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A stock solution of hydrofluoric acid is 15 M and has a density of 0.99 g/mL at 25 °C. What is the mass percent of HF at 25 °C?

a. 15%

b. 30%

c. 45%

d. 60%

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What is the molality of a 32.0% by weight aqueous solution of acetone (C  3H6O)?

A. 8.10

B. 7.80

C. 7.12

D. 6.56

E. 5.74

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Which of the following statements is FALSE?

a) The minority component of a mixture is called the solute

b) The majority component of a mixture is called the solvent

c) A diluted solution contains a relatively small amount of solute relative to solvent

d) The molarity of a solution is the moles of solute divided by liters of solvent

e) The molality of a solution is the moles of solute divided by kg of solvent

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What is the molarity of a 1.484  m solution of sucrose, C12H22O11? The density of the solution is 1.127 g/mL.

A. 1.672 M

B. 1.484 M

C. 3.400 M

D. 1.109 M

E. 0.958 M

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What is the percent CdSO4 by mass in a 1.0 molal aqueous CdSO4 solution?

A. 0.10 %
B. 20.8 %
C. 17.2 %
D. 24.4 %
E. 0.001%

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Calculate the molality of a 23.0% by mass acetic acid, HC 2H3O2, solution. (molar mass = 60.05 g/mole)

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An aqueous solution of tartaric acid, H2C4H4O6, is 0.278 m and has a density of 1.006 g/mL. What is the molarity of the solution? (molar mass = 150.09 g/mole)

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2.489 g of cesium oxalate are dissolved in enough water to give 265.0 mL of a solution whose density is 1.0528 g/mL. What is the percent by mass concentration of the solution? (molar mass cesium oxalate = 353.83 g/mole)

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Which one of the following statements is false?

1. Gases are generally more soluble in water under high pressures than under low pressures.

2. Carbon tetrachloride (CCl4) is more miscible with hexane (C6H14) than it is with a polar solvent such as methanol (CH3OH).

3. As temperature increases, the solubilities of some solids in liquids increase and the solubilities of other solids in liquids decrease.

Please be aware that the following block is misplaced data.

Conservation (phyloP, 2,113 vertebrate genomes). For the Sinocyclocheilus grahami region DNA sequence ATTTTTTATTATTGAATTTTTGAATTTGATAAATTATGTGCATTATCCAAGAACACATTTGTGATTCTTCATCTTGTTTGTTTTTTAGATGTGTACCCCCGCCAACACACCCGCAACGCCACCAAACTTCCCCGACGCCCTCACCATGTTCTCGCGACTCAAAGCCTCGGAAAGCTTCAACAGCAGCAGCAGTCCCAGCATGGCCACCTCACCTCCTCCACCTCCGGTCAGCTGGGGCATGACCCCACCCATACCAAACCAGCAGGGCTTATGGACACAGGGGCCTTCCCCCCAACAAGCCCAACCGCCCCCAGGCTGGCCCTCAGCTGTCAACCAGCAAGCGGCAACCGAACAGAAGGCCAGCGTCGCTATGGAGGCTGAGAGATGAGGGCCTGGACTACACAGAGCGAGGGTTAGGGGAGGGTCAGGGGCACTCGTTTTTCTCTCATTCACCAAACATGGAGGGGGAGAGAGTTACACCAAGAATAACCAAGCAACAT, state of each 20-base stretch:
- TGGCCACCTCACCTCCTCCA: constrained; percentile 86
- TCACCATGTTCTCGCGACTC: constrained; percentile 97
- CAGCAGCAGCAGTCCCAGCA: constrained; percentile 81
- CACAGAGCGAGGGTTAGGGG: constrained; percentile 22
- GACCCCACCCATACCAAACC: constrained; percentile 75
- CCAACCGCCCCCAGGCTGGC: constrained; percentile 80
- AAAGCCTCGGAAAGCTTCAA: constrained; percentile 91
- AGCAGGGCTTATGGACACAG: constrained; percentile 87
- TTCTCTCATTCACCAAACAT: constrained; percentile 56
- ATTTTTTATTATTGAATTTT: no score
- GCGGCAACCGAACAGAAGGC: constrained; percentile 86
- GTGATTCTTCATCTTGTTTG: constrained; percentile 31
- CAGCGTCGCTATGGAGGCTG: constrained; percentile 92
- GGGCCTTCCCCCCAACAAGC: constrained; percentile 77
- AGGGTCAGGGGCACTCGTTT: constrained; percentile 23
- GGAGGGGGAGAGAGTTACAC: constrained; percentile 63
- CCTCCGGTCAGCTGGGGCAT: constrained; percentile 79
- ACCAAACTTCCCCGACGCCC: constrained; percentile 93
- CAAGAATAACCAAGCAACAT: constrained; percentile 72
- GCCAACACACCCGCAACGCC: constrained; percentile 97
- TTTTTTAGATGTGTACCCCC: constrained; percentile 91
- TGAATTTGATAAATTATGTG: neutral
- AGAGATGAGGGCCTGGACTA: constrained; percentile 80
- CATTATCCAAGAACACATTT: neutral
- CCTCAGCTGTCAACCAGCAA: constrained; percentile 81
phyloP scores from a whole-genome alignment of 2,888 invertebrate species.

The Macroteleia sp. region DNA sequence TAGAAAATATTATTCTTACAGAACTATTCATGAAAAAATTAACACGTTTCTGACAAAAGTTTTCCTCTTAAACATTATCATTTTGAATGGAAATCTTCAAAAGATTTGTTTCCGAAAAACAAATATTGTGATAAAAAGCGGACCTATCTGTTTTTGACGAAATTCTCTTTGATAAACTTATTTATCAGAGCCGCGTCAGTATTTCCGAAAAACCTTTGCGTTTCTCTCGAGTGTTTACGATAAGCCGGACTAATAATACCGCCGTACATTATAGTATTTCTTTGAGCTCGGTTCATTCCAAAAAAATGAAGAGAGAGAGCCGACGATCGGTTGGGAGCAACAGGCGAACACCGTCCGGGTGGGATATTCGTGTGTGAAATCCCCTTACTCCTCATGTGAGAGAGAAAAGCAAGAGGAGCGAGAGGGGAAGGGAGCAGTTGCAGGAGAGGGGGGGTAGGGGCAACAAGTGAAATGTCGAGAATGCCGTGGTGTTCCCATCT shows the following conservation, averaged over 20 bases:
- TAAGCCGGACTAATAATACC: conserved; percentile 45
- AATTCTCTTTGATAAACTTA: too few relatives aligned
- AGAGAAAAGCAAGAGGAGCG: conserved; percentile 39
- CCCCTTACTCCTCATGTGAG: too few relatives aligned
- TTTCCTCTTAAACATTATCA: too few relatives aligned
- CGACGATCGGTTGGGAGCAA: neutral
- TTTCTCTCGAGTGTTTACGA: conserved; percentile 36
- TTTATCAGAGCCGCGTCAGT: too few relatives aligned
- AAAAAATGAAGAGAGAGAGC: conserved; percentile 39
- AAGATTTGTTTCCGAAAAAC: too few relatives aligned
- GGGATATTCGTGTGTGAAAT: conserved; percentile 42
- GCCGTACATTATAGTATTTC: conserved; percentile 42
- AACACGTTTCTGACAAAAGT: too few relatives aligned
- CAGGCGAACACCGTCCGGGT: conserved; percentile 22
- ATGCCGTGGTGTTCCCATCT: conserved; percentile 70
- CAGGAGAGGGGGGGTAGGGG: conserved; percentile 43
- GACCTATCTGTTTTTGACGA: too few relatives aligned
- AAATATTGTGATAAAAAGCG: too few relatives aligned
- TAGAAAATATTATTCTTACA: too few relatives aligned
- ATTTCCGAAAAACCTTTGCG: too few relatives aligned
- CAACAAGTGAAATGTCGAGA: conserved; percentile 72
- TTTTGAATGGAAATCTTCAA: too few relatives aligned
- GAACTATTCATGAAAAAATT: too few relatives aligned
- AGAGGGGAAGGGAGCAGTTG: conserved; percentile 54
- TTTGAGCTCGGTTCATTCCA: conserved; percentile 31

4. Water dissolves many ionic solutes because of its ability to hydrate ions in solution.

5. Gases are generally more soluble in water at high temperature than at low temperatures.

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Which of the following compounds is likely to be more soluble in water?

1. C6H13OH

2. C4H9OH

3. C4H9SH

4. C4H10

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Below is a tetrahedral molecule with one atom missing (the box).What atom would you add to make an uncharged molecule that is:

a. Soluble in water  _________________________
b. Soluble in CH4    _________________________

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Which of the following substances is more likely to dissolve in water? 

a. CHCl3

b. CCl4

c. CH3CH2OH

d. NaF

e. CF4

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Arrange these compounds in order of increasing vapor pressure and explain your reasoning.  

a. NCl3

b. CH3CH2CH2CH3

c. CH3CH2CH3

d. H2O

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Choose the substance with the highest melting point. 

a. I2 

b. HBr 

c. He 

d. CH3OH 

e. CH3Cl 

Choose the substance with the highest melting point. 

a. I2 

b. HBr 

c. He 

d. CH3OH 

e. CH3Cl 

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Choose the pair of substances that are most likely to form a homogeneous solution.

A) KI and Hg

B) LiCl and C6H14

C) C3H8 and C2H5OH

D) F2 and PF3

E) NHand CH3OH

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Select the major force between the molecules in pure, liquid acetone.

A. ion-ion

B. ion-dipole

C. hydrogen bonding

D. dipole-dipole

E. dispersion

 

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Give the major force between ethanol and water

A. dipole–dipole

B. dispersion

C. hydrogen–bonding

D. ion–dipole

E. ion–ion

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Based on the general concepts that govern intermolecular attractions, which of the following orderings of boiling points of the fluorocarbons

1. CF4

2. F3C - (CF2)4 - CF3

3. F3C - (CF2)2 - CF3

is correct when going from highest to lowest?

1. BP1, BP3, BP2

2. BP2, BP1, BP3

3. BP3, BP2, BP1

4. BP2, BP3, BP1

5. BP1, BP2, BP3

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Hint: By 'dissociation' here you can think of this as 'dissolving'.

1. strong binding in the solid and weak solvent-solute interaction.